The integrity and stability of tear film are critical to maintain a high quality of vision and good ocular comfort. Dry eye(1) and tear film disorders are the most common multifactorial ocular diseases present in 14-33% of the adult population(2). Dry eye physiologically increases with age, particularly in women and in patients with diseases such as diabetes, rheumatoid arthritis and autoimmune diseases.
It is claimed that 20-50%(3) of contact lens wearers complain ocular dryness. These patients experience occasional or chronic adverse symptoms such as: soreness, grittiness, scratchiness and burning eye. These symptoms can reduce contact lens’ wearing time and cause drop out which is supposed to afflict the 12-51%(4) of contact lens wearers.
The tear film is the first refractive surface of the eye with a thickness from 4 to 9 µm. With EASYTEAR®view+ is easily visualize in vivo the interference fringes of the lipid layer in tear film. The color changes with the thickness of Lipid layer from 30 to 180 nm.
- 1. Definition and Classification of Dry Eye. Report of the Diagnosis and Classification Subcommittee of the Dry Eye WorkShop (DEWS). Ocul Surf 2007;5:75-92.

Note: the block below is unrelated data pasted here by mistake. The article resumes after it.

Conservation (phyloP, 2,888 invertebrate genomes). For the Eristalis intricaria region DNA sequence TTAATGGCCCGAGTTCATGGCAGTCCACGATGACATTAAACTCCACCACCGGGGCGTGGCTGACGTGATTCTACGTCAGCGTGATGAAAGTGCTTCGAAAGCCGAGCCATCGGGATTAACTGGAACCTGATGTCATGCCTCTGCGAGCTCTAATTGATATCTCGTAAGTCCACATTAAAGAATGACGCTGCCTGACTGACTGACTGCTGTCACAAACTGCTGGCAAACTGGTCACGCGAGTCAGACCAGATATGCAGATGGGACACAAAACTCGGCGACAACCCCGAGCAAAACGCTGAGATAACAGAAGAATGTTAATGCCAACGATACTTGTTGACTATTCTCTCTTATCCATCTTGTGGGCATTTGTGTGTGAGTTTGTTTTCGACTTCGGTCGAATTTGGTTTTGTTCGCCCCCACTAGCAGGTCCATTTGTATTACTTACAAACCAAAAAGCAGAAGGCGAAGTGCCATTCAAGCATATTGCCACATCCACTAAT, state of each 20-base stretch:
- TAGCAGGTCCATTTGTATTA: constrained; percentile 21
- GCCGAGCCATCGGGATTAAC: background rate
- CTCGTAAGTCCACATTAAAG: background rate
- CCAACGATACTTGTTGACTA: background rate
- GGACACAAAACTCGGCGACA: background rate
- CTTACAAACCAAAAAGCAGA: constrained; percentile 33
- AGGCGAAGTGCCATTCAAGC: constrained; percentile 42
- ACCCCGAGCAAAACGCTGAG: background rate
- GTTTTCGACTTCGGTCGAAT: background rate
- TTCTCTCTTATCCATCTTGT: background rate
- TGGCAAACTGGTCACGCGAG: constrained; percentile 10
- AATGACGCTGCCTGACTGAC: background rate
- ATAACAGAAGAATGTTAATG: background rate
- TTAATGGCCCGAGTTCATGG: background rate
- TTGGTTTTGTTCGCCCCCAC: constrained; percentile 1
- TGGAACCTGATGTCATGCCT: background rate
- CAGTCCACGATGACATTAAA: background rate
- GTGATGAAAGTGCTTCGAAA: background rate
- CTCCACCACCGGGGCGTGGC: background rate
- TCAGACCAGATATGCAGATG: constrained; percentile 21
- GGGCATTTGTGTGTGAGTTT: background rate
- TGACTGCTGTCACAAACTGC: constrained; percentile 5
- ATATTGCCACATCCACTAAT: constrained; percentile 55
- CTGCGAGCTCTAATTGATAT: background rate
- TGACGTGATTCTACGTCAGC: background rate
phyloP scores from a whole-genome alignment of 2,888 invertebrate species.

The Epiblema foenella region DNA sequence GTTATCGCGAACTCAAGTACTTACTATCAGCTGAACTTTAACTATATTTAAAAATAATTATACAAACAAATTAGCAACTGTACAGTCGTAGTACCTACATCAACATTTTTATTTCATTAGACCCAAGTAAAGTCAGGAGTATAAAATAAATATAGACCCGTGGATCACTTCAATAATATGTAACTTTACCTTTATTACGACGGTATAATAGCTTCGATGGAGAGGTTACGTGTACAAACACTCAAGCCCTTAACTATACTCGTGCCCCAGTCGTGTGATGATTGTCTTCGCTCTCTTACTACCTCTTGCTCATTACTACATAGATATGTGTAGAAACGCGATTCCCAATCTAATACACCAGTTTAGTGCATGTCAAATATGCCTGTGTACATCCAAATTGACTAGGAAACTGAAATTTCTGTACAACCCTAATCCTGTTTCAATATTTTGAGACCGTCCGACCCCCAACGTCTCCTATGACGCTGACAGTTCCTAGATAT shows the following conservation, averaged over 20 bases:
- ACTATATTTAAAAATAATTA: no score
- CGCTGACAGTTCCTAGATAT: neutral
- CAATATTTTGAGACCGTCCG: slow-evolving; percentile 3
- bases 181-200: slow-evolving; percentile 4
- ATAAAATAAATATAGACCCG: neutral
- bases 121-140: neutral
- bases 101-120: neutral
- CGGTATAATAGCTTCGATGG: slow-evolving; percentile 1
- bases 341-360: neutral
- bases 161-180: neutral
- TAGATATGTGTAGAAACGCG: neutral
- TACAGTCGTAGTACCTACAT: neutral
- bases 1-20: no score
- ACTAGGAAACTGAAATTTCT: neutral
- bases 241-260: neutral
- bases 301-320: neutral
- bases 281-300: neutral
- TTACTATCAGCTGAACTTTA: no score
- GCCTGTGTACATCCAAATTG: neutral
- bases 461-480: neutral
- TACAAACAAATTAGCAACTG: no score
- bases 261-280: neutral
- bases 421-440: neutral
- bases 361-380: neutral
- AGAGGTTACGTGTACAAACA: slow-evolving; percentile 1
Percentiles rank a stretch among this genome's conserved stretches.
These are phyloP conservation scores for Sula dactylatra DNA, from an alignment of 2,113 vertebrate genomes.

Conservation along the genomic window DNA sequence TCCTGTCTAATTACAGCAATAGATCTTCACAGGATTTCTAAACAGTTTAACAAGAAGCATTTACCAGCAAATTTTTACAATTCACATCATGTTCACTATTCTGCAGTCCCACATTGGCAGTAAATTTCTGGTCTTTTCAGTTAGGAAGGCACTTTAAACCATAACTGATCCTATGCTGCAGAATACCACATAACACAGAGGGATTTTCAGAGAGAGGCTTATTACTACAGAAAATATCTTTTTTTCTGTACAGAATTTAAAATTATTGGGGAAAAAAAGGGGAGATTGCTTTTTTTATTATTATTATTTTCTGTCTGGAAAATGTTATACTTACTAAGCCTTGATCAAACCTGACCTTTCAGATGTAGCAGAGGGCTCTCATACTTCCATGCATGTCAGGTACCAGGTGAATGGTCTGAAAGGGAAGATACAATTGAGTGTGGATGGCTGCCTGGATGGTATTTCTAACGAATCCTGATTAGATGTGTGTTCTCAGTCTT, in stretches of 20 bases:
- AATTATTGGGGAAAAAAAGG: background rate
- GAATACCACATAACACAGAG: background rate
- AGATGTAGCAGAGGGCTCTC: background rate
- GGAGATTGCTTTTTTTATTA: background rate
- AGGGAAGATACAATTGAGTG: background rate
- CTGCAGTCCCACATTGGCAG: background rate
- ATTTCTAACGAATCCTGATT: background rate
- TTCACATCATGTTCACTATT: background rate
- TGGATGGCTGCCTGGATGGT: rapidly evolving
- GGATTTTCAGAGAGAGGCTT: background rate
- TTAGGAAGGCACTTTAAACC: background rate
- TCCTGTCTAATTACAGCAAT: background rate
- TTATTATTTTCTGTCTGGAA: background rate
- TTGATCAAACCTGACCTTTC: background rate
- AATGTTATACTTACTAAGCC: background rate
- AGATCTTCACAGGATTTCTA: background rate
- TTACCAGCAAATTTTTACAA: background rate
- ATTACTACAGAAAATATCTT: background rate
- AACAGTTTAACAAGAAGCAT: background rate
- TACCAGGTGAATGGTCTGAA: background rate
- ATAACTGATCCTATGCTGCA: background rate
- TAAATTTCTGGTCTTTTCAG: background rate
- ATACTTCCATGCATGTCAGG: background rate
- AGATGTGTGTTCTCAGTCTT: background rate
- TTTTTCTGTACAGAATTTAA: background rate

- 2 Schaumberg, D.A., Sullivan, D.A., Buring, J.E., Dana, M.R.. Prevalence of dry eye syndrome among US women. Am. J. Ophthalmol. 2003 136, 318–326.
- 3 Doughty MJ, Fonn D, Richter D, Simpson T, Caffery B, Gordon K. A patient questionnaire approach to estimating the prevalence of dry eye symptoms in patients presenting to optometric practices across Canada. Optom Vis Sci 1997;74:624-31)
- 4 Dumbleton K, Woods CA, Jones LW, Fonn D. The impact of contemporary contact lenses on contact lens discontinuation. Eye Contact Lens. 2013;39:92–98.
- 5 Papagni A; Fonte R; Benzoni L; Pre-lens tear film evaluation scale: a tool for analyzing the tear film-lens interaction with respect to the material used; Optometry Reports. 2012;1: 31-36